Does legalized censorship make students less likely to criticize school administrators? One study suggests “yes.”

Student newspapers in states with legal protection against censorship publish many more editorials than those in states lacking protective laws, and their editorials are more likely to be critical of school policies.

That’s the takeaway from a recently published study in the Maine Law Review by an attorney and former Iowa school-board member who concludes that “a free student press has far-reaching positive consequences that reverberate through the public schools and beyond.”

Author Tyler Buller’s article is the most comprehensive nationwide look at whether state laws counteracting the Supreme Court’s 1988 ruling in Hazelwood School District v. Kuhlmeier actually produce results visible in the choices student editors make.

These “anti-Hazelwood” statutes — a map and links to each statute appear here — give students a measure of freedom to publish the lawful, non-disruptive material of their choice. It’s less than the “real world” freedom afforded The New York Times, but more than the minimal freedom recognized in Hazelwood, which legitimized school censorship of “curricular” student media.

To get a sampling of what students across the country are writing about, Buller studied four years’ worth of issues from 75 student newspapers accessible online.

Among the findings:

  • On average, papers in states with student-rights laws carry twice as many editorials as those in states lacking legal protection, suggesting better-protected students feel freer to voice opinions.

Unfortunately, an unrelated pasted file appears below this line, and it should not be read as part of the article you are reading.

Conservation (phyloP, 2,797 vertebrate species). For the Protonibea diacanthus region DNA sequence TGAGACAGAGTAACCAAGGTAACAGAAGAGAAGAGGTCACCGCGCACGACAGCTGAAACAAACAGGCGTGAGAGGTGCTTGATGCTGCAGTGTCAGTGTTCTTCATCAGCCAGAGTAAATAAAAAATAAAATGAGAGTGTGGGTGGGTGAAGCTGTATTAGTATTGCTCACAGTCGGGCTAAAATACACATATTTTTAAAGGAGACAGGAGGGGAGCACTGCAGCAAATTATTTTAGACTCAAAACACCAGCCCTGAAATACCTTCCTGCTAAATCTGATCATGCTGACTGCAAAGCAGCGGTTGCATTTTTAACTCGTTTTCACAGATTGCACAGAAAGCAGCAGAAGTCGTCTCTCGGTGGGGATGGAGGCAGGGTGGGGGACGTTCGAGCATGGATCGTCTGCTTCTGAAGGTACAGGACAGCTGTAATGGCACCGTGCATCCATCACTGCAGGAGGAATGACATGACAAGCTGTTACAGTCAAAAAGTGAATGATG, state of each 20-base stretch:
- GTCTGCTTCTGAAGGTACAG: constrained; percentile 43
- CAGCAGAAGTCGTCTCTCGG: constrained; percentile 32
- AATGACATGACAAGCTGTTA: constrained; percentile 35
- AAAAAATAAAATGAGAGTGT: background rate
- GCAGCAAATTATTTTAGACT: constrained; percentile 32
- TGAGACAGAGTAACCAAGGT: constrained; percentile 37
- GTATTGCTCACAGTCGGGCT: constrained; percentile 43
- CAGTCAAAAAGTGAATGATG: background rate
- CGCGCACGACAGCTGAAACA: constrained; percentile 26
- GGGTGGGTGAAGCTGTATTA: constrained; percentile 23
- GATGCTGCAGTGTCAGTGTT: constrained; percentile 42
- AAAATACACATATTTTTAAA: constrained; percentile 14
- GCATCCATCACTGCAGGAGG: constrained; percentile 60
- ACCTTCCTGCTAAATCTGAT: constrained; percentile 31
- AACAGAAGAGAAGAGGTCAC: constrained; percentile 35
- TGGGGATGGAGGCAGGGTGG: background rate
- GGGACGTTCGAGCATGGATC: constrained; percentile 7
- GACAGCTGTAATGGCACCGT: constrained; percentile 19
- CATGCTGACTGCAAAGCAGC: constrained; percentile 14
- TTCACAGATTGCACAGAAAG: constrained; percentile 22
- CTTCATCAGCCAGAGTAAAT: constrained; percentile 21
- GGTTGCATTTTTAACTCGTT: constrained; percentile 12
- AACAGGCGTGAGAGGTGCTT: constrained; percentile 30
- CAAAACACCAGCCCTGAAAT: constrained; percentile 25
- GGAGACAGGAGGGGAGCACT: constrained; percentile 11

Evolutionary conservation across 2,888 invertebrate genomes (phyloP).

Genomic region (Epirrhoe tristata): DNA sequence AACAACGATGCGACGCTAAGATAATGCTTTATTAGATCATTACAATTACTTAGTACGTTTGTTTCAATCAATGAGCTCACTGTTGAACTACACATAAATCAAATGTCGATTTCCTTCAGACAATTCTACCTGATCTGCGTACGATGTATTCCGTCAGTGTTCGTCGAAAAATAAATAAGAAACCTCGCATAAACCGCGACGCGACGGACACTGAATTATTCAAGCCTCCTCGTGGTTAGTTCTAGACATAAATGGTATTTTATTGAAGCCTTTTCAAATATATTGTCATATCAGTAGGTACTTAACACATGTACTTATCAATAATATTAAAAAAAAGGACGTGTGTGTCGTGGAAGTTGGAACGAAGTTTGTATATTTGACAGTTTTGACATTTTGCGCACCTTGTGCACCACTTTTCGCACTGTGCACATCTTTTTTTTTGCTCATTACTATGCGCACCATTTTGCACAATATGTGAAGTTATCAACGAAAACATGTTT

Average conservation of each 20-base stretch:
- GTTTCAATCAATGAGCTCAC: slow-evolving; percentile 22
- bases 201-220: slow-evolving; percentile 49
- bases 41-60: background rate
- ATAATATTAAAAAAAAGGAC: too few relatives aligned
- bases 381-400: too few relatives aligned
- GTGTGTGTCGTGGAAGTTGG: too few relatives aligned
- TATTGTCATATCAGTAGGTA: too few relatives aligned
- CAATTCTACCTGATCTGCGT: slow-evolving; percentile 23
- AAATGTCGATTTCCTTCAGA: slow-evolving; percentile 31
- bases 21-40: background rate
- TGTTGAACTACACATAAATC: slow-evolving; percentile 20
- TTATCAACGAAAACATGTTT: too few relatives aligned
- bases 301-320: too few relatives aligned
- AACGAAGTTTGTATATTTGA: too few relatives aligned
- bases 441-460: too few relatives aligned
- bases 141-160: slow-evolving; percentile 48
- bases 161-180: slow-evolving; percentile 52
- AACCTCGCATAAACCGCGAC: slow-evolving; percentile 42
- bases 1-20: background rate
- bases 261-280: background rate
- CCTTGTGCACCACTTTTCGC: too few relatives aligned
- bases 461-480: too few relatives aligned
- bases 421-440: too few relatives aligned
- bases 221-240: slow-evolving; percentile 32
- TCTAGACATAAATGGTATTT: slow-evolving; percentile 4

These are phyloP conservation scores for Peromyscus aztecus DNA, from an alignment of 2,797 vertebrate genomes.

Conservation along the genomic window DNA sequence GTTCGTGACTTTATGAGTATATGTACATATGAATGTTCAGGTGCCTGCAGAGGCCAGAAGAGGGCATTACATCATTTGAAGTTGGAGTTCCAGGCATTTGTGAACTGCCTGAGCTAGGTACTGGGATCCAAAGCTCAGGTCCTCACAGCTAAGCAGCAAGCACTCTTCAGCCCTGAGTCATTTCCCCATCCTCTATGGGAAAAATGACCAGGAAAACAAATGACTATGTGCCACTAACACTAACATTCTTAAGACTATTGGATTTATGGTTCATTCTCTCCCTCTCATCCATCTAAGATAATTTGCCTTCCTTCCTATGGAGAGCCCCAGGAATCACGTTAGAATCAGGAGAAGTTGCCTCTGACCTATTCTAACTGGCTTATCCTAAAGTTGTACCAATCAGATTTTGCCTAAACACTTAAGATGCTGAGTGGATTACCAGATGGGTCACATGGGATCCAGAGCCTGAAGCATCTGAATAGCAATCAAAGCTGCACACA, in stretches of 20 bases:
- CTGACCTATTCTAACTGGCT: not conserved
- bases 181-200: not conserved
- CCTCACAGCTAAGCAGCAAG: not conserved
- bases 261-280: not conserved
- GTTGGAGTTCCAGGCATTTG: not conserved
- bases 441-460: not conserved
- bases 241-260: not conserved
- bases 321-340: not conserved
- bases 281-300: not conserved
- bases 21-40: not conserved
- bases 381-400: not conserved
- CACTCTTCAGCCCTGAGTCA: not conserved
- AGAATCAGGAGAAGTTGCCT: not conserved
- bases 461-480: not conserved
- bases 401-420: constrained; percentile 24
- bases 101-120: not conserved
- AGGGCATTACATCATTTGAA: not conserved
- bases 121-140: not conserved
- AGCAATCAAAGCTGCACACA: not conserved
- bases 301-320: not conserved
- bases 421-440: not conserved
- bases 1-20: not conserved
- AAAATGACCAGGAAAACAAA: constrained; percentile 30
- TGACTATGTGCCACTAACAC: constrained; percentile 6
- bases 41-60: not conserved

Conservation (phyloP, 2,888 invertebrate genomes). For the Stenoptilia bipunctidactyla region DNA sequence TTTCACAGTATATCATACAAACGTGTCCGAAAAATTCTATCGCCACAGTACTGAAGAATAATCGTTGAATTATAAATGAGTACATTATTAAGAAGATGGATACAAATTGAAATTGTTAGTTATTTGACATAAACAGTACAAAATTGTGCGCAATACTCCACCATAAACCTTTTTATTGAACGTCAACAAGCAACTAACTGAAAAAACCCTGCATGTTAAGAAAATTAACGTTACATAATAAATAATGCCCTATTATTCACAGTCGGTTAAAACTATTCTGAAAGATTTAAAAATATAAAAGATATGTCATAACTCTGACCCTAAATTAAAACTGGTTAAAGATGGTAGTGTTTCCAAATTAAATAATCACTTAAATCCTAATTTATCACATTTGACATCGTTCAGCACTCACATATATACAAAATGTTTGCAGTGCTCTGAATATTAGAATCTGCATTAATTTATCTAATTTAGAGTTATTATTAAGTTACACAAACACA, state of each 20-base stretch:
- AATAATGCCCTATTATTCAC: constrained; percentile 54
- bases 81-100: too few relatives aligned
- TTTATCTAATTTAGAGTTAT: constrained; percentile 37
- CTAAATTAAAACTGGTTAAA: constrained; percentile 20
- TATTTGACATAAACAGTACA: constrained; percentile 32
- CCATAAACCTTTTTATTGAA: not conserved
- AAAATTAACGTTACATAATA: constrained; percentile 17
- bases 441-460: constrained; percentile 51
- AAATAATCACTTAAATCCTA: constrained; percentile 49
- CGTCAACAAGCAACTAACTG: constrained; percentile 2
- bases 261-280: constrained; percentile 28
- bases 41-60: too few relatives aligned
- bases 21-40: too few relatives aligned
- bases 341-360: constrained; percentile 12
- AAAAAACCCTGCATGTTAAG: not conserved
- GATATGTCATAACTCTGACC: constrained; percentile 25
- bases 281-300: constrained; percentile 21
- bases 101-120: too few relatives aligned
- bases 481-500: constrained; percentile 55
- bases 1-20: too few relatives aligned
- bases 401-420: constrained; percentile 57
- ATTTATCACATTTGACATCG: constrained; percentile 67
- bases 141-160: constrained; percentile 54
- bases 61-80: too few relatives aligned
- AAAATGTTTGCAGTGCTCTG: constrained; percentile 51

• In states with free-expression laws, editorials of a “critical” nature were significantly more likely to focus on criticism of school programs or school officials than in states under the Hazelwood level of control.
  • Where student rights are protected only by regulation and not by statute (Washington and Pennsylvania), students make editorial choices resembling those with no legally protected freedom at all.

Buller’s research also yielded the perhaps-unexpected finding that students without censorship protection are far more likely to write editorials criticizing the behavior of fellow students — calling them out for sloppy clothing, laziness or excessive PDA — than are students with legal protection from Hazelwood. This suggests students at censored publications — whether through explicit instructions or anticipatory self-censorship — are more inclined to espouse a “party line” of obedience.

Buller is a believer in the healthful benefits of uncensored student expression. In June 2010, he authored a refreshing article for the American School Board Journal urging school officials to accept the occasional image-protection risks that come with meaningful student journalism in exchange for its educational payoffs.

While supportive of anti-censorship statutes, Buller’s article also identifies shortcomings. The statutes rarely provide clear penalties (only Oregon’s expressly spells out the financial consequences of noncompliance), and generally fail to protect teachers against retaliation, an especially insidious form of censorship. Those that require implementation at the local level, Buller concludes, often go ignored by unsupportive school boards — a finding consistent with a 2013 SPLC study demonstrating that most large school districts in Colorado and Oregon maintain policies noncompliant with their states’ press-freedom laws.

And Buller concludes that even newspapers in censorship-friendly states have value and are worth preserving: “[T]he data provided here shows that the student press lives on, even in the shadow of Hazelwood.”

Read the full article, “The State Response to Hazelwood v. Kuhlmeier,” at this link.